Posts tagged with: Interfaith Center for Corporate Responsibility

Scarlett-Johansson-sodastream-super-bowlEnough time has passed for this Denver Broncos fan to address a kerfuffle surrounding this year’s Super Bowl. I’m writing, of course, about Hollywood siren and liberal activist Scarlett Johansson, who appeared in a Super Bowl SodaStream commercial to the chagrin of international charity Oxfam for which the otherworldly beauty served nine years as official spokesperson.

Oxfam, listed in the Interfaith Center for Corporate Responsibility’s 2014 Proxy Resolutions and Voting Guide “Guide to Sponsors,” told Johansson she had to choose between her gig with the charity or serving as pitchwoman for the company that markets a home-beverage carbonating product. Oxfam’s rationale was that SodaStream operated one of its 22 facilities worldwide in the Israeli-occupied West Bank, and Oxfam favors a two-state solution to the perpetual conflict between Israelis and Palestinians. I don’t know about readers of this site, but I know that when it comes to matters of major geopolitical importance this guy’s a sucker for international beverage boycotts.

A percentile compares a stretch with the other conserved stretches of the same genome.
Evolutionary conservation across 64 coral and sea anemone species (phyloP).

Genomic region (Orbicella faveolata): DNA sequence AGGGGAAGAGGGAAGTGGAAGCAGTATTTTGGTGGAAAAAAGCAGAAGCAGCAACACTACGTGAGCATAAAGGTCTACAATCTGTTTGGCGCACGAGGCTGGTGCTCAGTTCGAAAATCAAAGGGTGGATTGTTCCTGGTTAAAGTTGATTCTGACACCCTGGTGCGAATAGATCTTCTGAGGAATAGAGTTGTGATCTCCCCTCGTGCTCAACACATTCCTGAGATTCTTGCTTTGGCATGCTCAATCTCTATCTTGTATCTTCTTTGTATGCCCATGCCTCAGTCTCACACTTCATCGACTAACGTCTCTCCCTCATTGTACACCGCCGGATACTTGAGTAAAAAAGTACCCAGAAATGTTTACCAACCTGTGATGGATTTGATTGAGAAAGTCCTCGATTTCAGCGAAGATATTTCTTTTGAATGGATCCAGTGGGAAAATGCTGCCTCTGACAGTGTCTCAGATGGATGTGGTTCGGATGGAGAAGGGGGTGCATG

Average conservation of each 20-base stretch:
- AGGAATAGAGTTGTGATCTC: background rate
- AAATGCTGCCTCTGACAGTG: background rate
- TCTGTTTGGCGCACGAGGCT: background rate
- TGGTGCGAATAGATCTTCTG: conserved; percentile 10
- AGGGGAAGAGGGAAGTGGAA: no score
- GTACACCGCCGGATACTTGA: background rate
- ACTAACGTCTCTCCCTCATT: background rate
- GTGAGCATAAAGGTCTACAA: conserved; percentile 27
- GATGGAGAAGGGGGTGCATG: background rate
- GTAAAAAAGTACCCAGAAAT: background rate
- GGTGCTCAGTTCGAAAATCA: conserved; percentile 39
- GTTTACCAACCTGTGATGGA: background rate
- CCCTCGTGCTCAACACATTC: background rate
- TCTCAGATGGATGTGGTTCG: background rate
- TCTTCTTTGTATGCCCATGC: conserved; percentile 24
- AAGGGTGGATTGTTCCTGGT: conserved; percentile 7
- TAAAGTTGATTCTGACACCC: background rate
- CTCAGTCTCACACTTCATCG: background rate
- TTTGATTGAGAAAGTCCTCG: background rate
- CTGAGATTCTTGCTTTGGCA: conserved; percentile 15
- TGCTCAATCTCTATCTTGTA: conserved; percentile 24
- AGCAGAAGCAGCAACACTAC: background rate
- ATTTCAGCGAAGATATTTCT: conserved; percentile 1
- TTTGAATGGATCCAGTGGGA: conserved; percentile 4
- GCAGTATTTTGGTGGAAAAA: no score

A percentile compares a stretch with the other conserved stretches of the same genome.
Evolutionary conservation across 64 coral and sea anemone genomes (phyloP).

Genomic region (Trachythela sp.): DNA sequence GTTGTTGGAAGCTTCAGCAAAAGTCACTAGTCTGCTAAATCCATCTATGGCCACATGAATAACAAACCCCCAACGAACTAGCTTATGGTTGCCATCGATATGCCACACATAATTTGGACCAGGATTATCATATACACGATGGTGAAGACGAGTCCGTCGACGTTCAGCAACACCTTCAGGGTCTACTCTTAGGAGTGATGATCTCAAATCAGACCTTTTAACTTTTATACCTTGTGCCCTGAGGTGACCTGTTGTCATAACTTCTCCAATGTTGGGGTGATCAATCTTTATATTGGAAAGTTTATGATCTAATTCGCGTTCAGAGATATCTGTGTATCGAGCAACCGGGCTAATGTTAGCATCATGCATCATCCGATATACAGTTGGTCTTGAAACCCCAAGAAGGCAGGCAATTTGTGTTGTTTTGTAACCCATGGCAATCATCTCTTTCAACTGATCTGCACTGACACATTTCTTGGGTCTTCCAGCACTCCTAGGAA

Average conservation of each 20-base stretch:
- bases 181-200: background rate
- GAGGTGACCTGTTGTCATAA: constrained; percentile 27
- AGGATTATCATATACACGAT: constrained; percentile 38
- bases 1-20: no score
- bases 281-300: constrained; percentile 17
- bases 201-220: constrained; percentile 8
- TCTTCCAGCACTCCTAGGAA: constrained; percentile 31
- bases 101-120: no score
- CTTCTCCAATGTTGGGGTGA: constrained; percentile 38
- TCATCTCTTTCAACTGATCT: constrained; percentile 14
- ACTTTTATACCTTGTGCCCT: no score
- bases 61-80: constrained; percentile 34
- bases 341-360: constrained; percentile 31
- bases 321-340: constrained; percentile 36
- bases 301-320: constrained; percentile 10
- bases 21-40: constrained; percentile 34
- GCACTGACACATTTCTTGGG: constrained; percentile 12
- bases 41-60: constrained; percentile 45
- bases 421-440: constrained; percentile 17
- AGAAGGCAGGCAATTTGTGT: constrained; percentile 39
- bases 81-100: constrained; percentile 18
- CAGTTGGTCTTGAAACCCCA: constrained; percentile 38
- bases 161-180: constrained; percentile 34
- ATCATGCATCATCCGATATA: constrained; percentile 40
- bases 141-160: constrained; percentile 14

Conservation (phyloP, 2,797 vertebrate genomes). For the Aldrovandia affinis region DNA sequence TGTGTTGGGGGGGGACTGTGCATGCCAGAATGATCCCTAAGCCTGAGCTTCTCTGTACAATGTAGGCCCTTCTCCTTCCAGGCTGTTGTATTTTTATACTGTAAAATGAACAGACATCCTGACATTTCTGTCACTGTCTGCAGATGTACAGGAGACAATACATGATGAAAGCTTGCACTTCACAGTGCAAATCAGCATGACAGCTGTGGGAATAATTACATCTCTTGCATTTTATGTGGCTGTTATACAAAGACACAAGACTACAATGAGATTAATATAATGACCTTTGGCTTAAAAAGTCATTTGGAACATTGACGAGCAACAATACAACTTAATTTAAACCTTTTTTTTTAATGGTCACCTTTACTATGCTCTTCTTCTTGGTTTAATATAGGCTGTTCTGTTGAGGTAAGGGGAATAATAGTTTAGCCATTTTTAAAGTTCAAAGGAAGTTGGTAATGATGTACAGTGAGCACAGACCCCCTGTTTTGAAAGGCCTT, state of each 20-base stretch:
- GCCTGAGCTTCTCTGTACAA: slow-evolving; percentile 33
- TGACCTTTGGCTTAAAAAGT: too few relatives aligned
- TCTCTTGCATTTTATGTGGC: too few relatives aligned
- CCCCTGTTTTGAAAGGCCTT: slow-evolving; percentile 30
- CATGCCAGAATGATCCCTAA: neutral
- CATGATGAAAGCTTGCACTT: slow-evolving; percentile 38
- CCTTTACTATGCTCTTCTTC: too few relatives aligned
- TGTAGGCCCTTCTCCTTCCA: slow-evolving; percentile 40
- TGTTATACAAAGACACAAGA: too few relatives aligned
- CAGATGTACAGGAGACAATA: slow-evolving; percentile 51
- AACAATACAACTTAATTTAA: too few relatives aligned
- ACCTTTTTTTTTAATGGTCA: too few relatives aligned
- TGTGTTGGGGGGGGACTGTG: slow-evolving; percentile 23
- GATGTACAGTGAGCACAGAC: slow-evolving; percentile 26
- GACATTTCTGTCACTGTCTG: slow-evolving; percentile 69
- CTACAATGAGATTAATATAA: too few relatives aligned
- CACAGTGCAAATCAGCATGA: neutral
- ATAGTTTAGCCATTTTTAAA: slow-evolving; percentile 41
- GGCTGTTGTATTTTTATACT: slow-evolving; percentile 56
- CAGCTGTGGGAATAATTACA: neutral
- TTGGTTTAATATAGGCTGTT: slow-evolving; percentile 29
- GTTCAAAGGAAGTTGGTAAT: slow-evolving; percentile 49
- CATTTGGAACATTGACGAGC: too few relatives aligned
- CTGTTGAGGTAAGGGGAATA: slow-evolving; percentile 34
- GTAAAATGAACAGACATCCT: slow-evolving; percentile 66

In this regard, Oxfam employs much the same tactics as ICCR when it pushes its shareholder resolutions at companies regardless the consequences to the very same people they’re attempting to assist. (more…)

godzilla1954cFear of the unknown hazards of technology has been the inspiration for science fiction cautionary tales from Mary Shelley’s Frankenstein to Japanese superstar Godzilla. Sadly, this fear extends to the harmless – and indeed extremely positive – applications of science in contemporary agriculture, especially when it comes to producing cheap, plentiful food for people on every rung of the economic ladder.

Modern agriculture’s ability to feed the Earth’s population is nothing short of miraculous. Modern science and practices have enabled the farming sector to raise livestock and grow crops capable of offering inexpensive nutrition to the majority of the world’s billions. One group whom one would think ecstatic at such developments would be the religious shareholder investors at the Interfaith Center for Corporate Responsibility. The ICCR folk, however, turn up their noses at genetically modified organisms that have revolutionized agriculture over the past 20 years, making it possible to grow drought-resilient and pest-resistant crops. (more…)

Last week, Verizon Communications Inc. shareholders rejected a wireless network neutrality proxy resolution from two prominent Interfaith Center for Corporate Responsibility members, Nathan Cummings Foundation and Trillium Asset Management Corporation.

As this writer noted in a March 28, 2013, blog post concerning a similar proxy resolution submitted to AT&T Inc., advocacy of network neutrality is far removed from the ICCR’s goals of furthering social justice because it kills jobs, deters technical innovations and drives up consumer bills.  The NCF and TAMC resolutions singling out Verizon, however, are even more ludicrous as the company still awaits its day in court to appeal net neutrality rules adopted by the Federal Communications Commission.